Python Deep Learning - Fundamentals

Neha Kumawat

a year ago

In this chapter, we will look into the fundamentals of Python Deep Learning.

Deep learning models/algorithms

Let us now learn about the different deep learning models/ algorithms.
Some of the popular models within deep learning are as follows −
  • Convolutional neural networks
  • Recurrent neural networks
  • Deep belief networks
  • Generative adversarial networks
  • Auto-encoders and so on
  • Recurrent neural networks
  • Deep belief networks
  • Generative adversarial networks
  • Auto-encoders and so on
  • Deep belief networks
  • Generative adversarial networks
  • Auto-encoders and so on
  • Generative adversarial networks
  • Auto-encoders and so on
  • Auto-encoders and so on
The inputs and outputs are represented as vectors or tensors. For example, a neural network may have the inputs where individual pixel RGB values in an image are represented as vectors.
The layers of neurons that lie between the input layer and the output layer are called hidden layers. This is where most of the work happens when the neural net tries to solve problems. Taking a closer look at the hidden layers can reveal a lot about the features the network has learned to extract from the data.
Different architectures of neural networks are formed by choosing which neurons to connect to the other neurons in the next layer.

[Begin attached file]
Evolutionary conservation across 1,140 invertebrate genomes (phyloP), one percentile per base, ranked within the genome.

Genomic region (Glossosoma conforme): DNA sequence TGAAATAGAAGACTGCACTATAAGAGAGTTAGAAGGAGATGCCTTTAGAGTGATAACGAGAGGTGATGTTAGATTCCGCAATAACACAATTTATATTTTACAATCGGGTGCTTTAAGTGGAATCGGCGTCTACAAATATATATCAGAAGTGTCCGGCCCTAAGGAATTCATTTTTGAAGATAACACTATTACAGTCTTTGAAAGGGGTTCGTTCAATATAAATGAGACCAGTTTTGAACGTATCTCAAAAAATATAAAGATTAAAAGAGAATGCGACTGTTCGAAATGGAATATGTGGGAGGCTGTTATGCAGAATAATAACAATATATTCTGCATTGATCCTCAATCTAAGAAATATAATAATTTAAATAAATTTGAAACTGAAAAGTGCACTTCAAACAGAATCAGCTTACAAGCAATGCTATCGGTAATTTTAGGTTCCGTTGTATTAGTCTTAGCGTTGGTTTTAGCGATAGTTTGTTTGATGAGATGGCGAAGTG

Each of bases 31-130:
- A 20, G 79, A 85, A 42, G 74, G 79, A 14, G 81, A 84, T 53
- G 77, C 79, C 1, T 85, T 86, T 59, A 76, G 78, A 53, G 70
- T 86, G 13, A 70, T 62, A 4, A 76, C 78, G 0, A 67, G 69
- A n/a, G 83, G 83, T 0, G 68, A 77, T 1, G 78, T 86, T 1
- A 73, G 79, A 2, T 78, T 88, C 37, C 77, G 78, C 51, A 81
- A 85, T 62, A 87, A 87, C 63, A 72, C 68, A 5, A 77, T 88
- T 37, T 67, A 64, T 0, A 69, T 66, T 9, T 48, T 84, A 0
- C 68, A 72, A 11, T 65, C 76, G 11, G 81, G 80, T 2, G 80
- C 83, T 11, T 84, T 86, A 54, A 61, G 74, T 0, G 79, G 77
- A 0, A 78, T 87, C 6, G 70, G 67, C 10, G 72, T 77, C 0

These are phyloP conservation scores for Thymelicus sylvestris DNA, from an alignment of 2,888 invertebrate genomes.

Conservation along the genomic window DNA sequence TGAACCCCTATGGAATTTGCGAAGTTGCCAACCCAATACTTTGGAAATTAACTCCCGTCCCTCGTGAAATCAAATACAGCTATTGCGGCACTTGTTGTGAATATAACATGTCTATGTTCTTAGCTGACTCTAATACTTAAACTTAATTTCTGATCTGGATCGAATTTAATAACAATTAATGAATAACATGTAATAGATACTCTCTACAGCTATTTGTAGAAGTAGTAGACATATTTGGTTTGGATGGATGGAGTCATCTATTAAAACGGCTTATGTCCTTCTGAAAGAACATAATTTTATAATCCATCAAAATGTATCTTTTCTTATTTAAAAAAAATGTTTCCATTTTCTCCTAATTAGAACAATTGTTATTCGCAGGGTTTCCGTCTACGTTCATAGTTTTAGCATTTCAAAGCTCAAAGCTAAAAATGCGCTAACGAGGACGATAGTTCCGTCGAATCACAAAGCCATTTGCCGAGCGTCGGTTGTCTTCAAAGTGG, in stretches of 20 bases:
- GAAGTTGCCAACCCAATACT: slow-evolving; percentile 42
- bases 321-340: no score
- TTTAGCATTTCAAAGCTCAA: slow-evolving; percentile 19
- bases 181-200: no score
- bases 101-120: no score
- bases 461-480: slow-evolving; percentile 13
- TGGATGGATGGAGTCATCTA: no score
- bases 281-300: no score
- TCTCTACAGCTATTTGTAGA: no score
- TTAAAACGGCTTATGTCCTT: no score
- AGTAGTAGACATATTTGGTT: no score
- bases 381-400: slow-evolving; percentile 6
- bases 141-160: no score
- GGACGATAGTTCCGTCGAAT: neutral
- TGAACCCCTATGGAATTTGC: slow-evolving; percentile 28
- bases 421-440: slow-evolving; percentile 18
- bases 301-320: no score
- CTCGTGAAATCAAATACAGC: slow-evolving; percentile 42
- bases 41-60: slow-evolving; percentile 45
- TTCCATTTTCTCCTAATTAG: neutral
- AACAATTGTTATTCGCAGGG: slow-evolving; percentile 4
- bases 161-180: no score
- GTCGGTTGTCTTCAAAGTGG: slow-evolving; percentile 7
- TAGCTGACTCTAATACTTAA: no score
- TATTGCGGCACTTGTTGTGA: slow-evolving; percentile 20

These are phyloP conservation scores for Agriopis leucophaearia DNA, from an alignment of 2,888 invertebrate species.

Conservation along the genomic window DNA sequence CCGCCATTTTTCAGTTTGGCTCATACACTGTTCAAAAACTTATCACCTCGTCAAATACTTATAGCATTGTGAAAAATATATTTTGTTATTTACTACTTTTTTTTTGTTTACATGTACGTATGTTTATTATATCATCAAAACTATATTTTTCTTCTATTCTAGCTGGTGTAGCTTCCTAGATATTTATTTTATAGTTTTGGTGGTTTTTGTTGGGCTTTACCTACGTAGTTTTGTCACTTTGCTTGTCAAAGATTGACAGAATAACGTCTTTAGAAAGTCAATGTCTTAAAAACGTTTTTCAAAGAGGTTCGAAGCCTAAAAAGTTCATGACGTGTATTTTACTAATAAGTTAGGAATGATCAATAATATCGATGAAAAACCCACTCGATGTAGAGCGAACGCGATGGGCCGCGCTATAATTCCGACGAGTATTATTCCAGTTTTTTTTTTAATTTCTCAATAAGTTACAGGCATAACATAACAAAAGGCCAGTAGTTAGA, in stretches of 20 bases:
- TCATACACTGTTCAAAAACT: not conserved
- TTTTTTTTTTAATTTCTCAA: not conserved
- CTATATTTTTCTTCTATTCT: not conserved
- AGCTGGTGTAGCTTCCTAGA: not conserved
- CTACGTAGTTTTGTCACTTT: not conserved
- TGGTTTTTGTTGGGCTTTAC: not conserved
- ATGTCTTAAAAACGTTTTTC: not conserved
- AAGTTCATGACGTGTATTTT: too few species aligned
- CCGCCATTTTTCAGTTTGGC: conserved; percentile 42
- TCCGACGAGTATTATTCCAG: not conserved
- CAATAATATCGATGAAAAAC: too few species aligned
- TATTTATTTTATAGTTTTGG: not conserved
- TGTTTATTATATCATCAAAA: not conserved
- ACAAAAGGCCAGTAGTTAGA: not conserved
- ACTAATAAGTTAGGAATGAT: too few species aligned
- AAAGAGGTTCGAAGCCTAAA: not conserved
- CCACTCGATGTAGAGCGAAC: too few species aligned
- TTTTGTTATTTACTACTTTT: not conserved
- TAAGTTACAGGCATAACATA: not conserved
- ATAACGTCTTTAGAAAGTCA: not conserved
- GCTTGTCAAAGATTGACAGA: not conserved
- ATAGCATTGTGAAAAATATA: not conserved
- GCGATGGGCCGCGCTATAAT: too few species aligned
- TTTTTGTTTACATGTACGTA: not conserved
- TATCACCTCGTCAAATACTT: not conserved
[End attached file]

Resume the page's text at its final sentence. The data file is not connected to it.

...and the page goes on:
Pseudocode for calculating output

Following is the pseudocode for calculating output of Forward-propagating Neural Network −
  • # node[] := array of topologically sorted nodes
  • # An edge from a to b means a is to the left of b
  • # If the Neural Network has R inputs and S outputs,
  • # then first R nodes are input nodes and last S nodes are output nodes.
  • # incoming[x] := nodes connected to node x
  • # weight[x] := weights of incoming edges to x
  • # An edge from a to b means a is to the left of b
  • # If the Neural Network has R inputs and S outputs,
  • # then first R nodes are input nodes and last S nodes are output nodes.
  • # incoming[x] := nodes connected to node x
  • # weight[x] := weights of incoming edges to x
  • # If the Neural Network has R inputs and S outputs,
  • # then first R nodes are input nodes and last S nodes are output nodes.
  • # incoming[x] := nodes connected to node x
  • # weight[x] := weights of incoming edges to x
  • # then first R nodes are input nodes and last S nodes are output nodes.
  • # incoming[x] := nodes connected to node x
  • # weight[x] := weights of incoming edges to x
  • # incoming[x] := nodes connected to node x
  • # weight[x] := weights of incoming edges to x
  • # weight[x] := weights of incoming edges to x
For each neuron x, from left to right −
  • if x <= R: do nothing # its an input node
  • inputs[x] = [output[i] for i in incoming[x]]
  • weighted_sum = dot_product(weights[x], inputs[x])
  • output[x] = Activation_function(weighted_sum)
  • inputs[x] = [output[i] for i in incoming[x]]
  • weighted_sum = dot_product(weights[x], inputs[x])
  • output[x] = Activation_function(weighted_sum)
  • weighted_sum = dot_product(weights[x], inputs[x])
  • output[x] = Activation_function(weighted_sum)
  • output[x] = Activation_function(weighted_sum)

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